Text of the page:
Congestion

If you’re travelling to the Lake District in the summer, be prepared to be patient. This is a region packed with narrow, rural roads. Allow more time than you need for your journeys – navigating through towns like Ambleside can take some time as the road network is pushed to its limits at this time of year. Give yourself plenty of time and try to avoid popular towns at midday and in the early evening.

Bus congestion in the Lake District
Erm, the narrow roads can get the better of even the local buses from time to time. We got stuck behind this struggle for quite some time!

Parking

This is where it pays to be prepared.

Parking is at a premium in more ways than one.

The Lakes are popular in summer and this means parking spots can get busy. Plan ahead and have one or two spots in mind before you travel each day. Best of all, head out early and get parked up before others do. We parked up between 8.30 and 9.30 am each day and found car parks largely empty but absolutely rammed on our return in the mid-afternoon.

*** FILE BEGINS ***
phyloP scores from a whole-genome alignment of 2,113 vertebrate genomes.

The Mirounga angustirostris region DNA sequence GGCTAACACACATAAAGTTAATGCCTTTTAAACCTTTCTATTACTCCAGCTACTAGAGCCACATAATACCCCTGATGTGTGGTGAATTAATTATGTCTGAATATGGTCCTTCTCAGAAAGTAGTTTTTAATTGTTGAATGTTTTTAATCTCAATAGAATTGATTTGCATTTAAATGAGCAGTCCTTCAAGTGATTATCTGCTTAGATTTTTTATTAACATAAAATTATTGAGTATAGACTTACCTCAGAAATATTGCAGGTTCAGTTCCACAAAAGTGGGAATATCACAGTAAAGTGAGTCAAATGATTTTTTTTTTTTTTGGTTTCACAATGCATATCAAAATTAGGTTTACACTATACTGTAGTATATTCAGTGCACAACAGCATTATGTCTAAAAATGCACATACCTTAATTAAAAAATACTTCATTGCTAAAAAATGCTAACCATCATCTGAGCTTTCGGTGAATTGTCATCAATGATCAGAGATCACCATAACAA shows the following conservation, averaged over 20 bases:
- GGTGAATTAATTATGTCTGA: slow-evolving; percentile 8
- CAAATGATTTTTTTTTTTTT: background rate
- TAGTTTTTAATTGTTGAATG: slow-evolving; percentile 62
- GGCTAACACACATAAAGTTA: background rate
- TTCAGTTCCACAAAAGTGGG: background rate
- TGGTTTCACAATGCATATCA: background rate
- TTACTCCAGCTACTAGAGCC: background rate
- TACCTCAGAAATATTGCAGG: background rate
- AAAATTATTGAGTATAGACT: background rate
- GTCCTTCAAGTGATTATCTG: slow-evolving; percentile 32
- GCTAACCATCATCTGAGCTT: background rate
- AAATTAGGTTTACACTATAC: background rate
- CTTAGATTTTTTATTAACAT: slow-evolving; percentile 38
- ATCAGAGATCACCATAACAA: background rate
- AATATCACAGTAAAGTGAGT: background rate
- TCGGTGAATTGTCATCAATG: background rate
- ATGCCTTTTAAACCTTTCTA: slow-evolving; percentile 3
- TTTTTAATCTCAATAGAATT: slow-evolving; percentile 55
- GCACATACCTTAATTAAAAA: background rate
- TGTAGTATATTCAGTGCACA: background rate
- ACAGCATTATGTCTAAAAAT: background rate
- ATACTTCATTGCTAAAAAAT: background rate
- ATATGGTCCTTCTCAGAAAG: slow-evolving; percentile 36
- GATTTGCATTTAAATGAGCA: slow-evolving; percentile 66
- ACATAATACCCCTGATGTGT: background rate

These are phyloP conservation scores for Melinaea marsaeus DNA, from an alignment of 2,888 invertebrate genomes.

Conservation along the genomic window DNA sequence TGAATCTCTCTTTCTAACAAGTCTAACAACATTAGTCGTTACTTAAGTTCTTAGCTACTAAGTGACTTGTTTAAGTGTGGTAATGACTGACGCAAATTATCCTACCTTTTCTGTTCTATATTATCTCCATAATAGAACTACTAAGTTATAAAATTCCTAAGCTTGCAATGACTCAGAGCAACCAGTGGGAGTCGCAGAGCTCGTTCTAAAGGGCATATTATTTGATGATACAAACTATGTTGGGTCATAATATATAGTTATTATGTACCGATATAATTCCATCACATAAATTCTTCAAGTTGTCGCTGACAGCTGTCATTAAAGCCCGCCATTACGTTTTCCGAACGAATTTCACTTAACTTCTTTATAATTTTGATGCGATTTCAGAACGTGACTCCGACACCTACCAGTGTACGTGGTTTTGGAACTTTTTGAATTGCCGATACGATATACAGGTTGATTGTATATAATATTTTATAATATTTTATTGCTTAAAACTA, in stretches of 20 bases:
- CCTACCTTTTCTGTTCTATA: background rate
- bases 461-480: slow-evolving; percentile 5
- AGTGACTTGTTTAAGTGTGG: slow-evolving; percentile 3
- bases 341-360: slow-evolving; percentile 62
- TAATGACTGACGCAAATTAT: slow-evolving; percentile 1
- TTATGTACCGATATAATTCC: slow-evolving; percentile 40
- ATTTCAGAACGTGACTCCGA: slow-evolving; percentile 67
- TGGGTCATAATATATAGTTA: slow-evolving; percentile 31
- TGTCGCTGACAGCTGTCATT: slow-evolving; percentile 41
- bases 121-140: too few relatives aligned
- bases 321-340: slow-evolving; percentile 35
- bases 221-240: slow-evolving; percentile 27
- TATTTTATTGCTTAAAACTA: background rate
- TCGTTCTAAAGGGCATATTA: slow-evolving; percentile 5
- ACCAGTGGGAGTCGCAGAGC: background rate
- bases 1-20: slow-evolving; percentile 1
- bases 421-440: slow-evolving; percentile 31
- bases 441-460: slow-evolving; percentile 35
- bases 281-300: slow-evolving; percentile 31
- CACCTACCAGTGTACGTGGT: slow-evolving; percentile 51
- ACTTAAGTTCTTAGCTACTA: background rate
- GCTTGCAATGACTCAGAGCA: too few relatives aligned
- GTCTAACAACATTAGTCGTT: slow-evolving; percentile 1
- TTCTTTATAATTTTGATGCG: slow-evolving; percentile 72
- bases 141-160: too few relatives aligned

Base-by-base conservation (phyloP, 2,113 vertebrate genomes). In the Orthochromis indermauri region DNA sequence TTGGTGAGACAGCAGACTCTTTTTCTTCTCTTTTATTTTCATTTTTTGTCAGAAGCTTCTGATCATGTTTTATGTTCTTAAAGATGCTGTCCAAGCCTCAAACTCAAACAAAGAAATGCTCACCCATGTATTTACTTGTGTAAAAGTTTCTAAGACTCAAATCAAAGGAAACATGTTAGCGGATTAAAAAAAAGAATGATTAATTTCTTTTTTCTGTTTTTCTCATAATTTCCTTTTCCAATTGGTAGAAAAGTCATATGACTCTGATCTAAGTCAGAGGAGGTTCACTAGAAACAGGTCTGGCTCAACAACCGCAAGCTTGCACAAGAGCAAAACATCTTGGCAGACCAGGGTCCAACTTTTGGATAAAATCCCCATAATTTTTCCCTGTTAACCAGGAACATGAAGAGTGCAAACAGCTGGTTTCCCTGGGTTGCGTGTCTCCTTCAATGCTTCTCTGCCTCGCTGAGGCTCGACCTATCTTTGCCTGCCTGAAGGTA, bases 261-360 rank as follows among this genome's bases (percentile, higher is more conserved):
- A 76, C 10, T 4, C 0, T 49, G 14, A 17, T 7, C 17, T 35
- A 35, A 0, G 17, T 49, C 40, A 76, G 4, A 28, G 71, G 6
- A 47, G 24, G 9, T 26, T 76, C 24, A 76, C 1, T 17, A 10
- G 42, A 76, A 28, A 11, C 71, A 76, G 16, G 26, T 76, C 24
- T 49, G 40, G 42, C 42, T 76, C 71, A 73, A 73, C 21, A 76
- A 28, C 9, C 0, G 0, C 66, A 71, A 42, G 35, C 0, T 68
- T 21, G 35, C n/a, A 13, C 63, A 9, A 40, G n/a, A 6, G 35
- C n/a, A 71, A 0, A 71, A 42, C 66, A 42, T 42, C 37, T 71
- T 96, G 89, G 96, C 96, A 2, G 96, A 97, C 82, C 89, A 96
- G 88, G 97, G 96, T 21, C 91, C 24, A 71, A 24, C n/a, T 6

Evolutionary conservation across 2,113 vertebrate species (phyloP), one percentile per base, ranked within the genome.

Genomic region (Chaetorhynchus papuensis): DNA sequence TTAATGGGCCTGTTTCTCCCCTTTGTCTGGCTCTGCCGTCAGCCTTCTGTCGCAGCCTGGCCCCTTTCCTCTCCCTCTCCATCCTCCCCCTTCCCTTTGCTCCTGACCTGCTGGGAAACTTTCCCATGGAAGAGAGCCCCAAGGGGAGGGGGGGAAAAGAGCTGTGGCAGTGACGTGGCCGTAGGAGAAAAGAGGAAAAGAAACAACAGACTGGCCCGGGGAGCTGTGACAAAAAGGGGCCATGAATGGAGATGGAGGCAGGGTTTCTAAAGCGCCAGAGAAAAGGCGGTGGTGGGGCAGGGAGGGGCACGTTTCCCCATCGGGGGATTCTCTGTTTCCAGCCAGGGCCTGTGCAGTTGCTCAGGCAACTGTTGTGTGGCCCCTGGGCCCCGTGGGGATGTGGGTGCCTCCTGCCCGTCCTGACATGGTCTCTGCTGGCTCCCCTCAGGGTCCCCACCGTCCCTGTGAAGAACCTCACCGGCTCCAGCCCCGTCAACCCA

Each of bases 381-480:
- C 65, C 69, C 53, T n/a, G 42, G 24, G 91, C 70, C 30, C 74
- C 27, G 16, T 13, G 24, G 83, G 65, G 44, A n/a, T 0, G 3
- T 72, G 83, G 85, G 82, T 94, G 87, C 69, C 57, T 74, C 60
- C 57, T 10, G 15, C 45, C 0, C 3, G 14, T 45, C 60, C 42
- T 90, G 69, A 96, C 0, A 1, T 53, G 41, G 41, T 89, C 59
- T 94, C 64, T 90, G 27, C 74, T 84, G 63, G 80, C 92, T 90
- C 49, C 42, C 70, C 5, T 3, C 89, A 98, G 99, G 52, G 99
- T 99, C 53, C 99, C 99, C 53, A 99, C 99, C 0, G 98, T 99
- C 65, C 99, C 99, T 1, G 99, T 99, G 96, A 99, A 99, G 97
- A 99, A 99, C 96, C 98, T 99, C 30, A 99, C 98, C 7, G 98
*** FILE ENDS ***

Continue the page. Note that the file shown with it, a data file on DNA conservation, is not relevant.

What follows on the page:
And be prepared to pay. Whilst there are few places where you can park for free around here, in most places you’ll need to pay. Parking isn’t cheap (we paid £6-7 to park all day in most places) and payment methods vary from place to place. Some car parks only accept cash, so break a few tenners before you come and bring a stash of pound coins. Others allow you to pay by card or by parking app – RingGo and Pay by phone. It’s worth downloading the apps before you travel to the Lakes if to avoid WiFi worries.

Navigation in the Lake District

There are four Ordnance Survey maps that cover the Lakes.

On the plus side, that’s a heck of a lot of exciting routes to plan.

On the downside, that’s a heck of a lot of maps to look at and pack.

Here they are;

  • OL4 The English Lakes – North-Western Area – Keswick, Cockermouth and Wigton
  • OL5 The English Lakes – North-Eastern Area – Penrith, Patterdale and Caldbeck
  • OL6 The English Lakes – South-Western Area – Coniston, Ulverston and Barrow-in-Furness
  • OL7 The English Lakes – South-Eastern Area – Windermere, Kendal and Silverdale